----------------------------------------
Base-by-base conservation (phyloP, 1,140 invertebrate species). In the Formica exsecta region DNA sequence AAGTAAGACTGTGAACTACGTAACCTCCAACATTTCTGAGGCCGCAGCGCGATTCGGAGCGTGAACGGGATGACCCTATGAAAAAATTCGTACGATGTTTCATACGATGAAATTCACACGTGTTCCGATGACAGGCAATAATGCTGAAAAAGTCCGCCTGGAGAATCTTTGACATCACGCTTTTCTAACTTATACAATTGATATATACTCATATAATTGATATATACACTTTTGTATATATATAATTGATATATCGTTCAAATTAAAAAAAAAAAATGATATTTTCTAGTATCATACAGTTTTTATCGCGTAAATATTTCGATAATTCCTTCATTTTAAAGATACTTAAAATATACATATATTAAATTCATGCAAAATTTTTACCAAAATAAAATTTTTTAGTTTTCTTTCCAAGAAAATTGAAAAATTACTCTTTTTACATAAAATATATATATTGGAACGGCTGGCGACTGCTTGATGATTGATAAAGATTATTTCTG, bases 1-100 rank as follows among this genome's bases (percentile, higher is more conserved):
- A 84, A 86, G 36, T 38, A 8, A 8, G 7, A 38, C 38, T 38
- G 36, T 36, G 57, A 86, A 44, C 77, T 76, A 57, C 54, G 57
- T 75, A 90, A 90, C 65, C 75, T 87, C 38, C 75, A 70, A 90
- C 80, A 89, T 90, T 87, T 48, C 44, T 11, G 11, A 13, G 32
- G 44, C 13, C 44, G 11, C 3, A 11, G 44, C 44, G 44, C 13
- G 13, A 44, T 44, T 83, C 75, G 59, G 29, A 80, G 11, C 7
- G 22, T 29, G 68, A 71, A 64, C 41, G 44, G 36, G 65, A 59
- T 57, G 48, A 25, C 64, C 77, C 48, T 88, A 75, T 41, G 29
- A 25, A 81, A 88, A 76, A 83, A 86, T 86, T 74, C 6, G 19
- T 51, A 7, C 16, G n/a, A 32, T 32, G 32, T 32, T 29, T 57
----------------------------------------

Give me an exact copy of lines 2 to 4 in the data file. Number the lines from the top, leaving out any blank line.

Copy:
- A 84, A 86, G 36, T 38, A 8, A 8, G 7, A 38, C 38, T 38
- G 36, T 36, G 57, A 86, A 44, C 77, T 76, A 57, C 54, G 57
- T 75, A 90, A 90, C 65, C 75, T 87, C 38, C 75, A 70, A 90